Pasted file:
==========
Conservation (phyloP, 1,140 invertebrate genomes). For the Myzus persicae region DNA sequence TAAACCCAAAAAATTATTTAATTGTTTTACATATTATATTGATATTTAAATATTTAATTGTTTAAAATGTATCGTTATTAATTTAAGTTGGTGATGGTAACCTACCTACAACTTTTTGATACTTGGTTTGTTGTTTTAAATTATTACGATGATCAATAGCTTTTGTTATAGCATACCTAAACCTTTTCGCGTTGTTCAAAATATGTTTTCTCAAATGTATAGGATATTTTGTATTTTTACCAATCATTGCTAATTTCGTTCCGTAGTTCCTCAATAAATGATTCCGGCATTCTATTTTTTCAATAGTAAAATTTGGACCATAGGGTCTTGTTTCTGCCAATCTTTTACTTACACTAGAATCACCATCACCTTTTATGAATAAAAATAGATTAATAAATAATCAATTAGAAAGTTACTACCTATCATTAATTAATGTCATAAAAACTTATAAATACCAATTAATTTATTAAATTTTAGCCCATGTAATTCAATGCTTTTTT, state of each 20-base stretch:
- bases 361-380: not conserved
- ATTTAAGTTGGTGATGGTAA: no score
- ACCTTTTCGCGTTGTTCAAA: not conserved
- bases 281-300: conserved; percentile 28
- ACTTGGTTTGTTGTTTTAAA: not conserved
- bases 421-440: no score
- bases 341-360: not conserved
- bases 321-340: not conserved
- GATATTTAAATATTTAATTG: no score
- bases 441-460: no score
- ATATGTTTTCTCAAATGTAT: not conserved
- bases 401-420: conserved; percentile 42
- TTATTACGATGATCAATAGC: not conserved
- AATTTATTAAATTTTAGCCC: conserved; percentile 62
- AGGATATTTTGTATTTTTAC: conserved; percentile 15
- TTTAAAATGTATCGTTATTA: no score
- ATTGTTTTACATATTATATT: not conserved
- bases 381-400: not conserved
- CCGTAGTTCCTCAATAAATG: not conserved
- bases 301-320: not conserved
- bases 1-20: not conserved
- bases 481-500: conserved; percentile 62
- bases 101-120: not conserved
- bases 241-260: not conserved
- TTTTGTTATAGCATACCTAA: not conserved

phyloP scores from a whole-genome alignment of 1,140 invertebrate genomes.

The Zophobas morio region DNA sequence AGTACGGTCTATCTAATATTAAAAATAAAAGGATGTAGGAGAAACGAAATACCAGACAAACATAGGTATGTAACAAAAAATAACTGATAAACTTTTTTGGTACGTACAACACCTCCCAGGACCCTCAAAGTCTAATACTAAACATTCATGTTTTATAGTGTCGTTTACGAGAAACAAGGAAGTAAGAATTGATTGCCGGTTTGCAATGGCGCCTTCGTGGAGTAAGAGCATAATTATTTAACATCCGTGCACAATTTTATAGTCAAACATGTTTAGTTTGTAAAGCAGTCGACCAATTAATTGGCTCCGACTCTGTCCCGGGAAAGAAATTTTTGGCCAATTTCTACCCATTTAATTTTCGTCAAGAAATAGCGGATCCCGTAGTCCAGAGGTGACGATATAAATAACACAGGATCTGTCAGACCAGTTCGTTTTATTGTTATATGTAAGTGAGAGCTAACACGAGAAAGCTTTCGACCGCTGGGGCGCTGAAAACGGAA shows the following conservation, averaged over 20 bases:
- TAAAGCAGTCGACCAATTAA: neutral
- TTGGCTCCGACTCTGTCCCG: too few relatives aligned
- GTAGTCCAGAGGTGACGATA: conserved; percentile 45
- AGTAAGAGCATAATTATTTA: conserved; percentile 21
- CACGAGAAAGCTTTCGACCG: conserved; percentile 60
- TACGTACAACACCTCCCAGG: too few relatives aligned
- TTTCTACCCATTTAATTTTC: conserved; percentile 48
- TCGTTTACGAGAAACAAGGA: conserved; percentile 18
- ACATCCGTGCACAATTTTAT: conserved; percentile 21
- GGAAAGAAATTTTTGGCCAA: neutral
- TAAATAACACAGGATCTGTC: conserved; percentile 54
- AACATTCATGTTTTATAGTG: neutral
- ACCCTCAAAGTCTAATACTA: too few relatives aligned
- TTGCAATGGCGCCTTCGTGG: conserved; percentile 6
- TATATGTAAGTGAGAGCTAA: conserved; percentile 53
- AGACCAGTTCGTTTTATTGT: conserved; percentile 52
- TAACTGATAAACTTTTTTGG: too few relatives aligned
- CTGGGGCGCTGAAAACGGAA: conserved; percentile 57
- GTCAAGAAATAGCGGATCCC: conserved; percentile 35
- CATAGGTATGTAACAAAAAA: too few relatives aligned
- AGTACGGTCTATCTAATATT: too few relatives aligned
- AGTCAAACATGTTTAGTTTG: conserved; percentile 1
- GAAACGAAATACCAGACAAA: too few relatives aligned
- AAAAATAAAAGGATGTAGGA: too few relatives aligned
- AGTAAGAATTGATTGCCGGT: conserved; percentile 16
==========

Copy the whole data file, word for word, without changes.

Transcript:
Conservation (phyloP, 1,140 invertebrate genomes). For the Myzus persicae region DNA sequence TAAACCCAAAAAATTATTTAATTGTTTTACATATTATATTGATATTTAAATATTTAATTGTTTAAAATGTATCGTTATTAATTTAAGTTGGTGATGGTAACCTACCTACAACTTTTTGATACTTGGTTTGTTGTTTTAAATTATTACGATGATCAATAGCTTTTGTTATAGCATACCTAAACCTTTTCGCGTTGTTCAAAATATGTTTTCTCAAATGTATAGGATATTTTGTATTTTTACCAATCATTGCTAATTTCGTTCCGTAGTTCCTCAATAAATGATTCCGGCATTCTATTTTTTCAATAGTAAAATTTGGACCATAGGGTCTTGTTTCTGCCAATCTTTTACTTACACTAGAATCACCATCACCTTTTATGAATAAAAATAGATTAATAAATAATCAATTAGAAAGTTACTACCTATCATTAATTAATGTCATAAAAACTTATAAATACCAATTAATTTATTAAATTTTAGCCCATGTAATTCAATGCTTTTTT, state of each 20-base stretch:
- bases 361-380: not conserved
- ATTTAAGTTGGTGATGGTAA: no score
- ACCTTTTCGCGTTGTTCAAA: not conserved
- bases 281-300: conserved; percentile 28
- ACTTGGTTTGTTGTTTTAAA: not conserved
- bases 421-440: no score
- bases 341-360: not conserved
- bases 321-340: not conserved
- GATATTTAAATATTTAATTG: no score
- bases 441-460: no score
- ATATGTTTTCTCAAATGTAT: not conserved
- bases 401-420: conserved; percentile 42
- TTATTACGATGATCAATAGC: not conserved
- AATTTATTAAATTTTAGCCC: conserved; percentile 62
- AGGATATTTTGTATTTTTAC: conserved; percentile 15
- TTTAAAATGTATCGTTATTA: no score
- ATTGTTTTACATATTATATT: not conserved
- bases 381-400: not conserved
- CCGTAGTTCCTCAATAAATG: not conserved
- bases 301-320: not conserved
- bases 1-20: not conserved
- bases 481-500: conserved; percentile 62
- bases 101-120: not conserved
- bases 241-260: not conserved
- TTTTGTTATAGCATACCTAA: not conserved

phyloP scores from a whole-genome alignment of 1,140 invertebrate genomes.

The Zophobas morio region DNA sequence AGTACGGTCTATCTAATATTAAAAATAAAAGGATGTAGGAGAAACGAAATACCAGACAAACATAGGTATGTAACAAAAAATAACTGATAAACTTTTTTGGTACGTACAACACCTCCCAGGACCCTCAAAGTCTAATACTAAACATTCATGTTTTATAGTGTCGTTTACGAGAAACAAGGAAGTAAGAATTGATTGCCGGTTTGCAATGGCGCCTTCGTGGAGTAAGAGCATAATTATTTAACATCCGTGCACAATTTTATAGTCAAACATGTTTAGTTTGTAAAGCAGTCGACCAATTAATTGGCTCCGACTCTGTCCCGGGAAAGAAATTTTTGGCCAATTTCTACCCATTTAATTTTCGTCAAGAAATAGCGGATCCCGTAGTCCAGAGGTGACGATATAAATAACACAGGATCTGTCAGACCAGTTCGTTTTATTGTTATATGTAAGTGAGAGCTAACACGAGAAAGCTTTCGACCGCTGGGGCGCTGAAAACGGAA shows the following conservation, averaged over 20 bases:
- TAAAGCAGTCGACCAATTAA: neutral
- TTGGCTCCGACTCTGTCCCG: too few relatives aligned
- GTAGTCCAGAGGTGACGATA: conserved; percentile 45
- AGTAAGAGCATAATTATTTA: conserved; percentile 21
- CACGAGAAAGCTTTCGACCG: conserved; percentile 60
- TACGTACAACACCTCCCAGG: too few relatives aligned
- TTTCTACCCATTTAATTTTC: conserved; percentile 48
- TCGTTTACGAGAAACAAGGA: conserved; percentile 18
- ACATCCGTGCACAATTTTAT: conserved; percentile 21
- GGAAAGAAATTTTTGGCCAA: neutral
- TAAATAACACAGGATCTGTC: conserved; percentile 54
- AACATTCATGTTTTATAGTG: neutral
- ACCCTCAAAGTCTAATACTA: too few relatives aligned
- TTGCAATGGCGCCTTCGTGG: conserved; percentile 6
- TATATGTAAGTGAGAGCTAA: conserved; percentile 53
- AGACCAGTTCGTTTTATTGT: conserved; percentile 52
- TAACTGATAAACTTTTTTGG: too few relatives aligned
- CTGGGGCGCTGAAAACGGAA: conserved; percentile 57
- GTCAAGAAATAGCGGATCCC: conserved; percentile 35
- CATAGGTATGTAACAAAAAA: too few relatives aligned
- AGTACGGTCTATCTAATATT: too few relatives aligned
- AGTCAAACATGTTTAGTTTG: conserved; percentile 1
- GAAACGAAATACCAGACAAA: too few relatives aligned
- AAAAATAAAAGGATGTAGGA: too few relatives aligned
- AGTAAGAATTGATTGCCGGT: conserved; percentile 16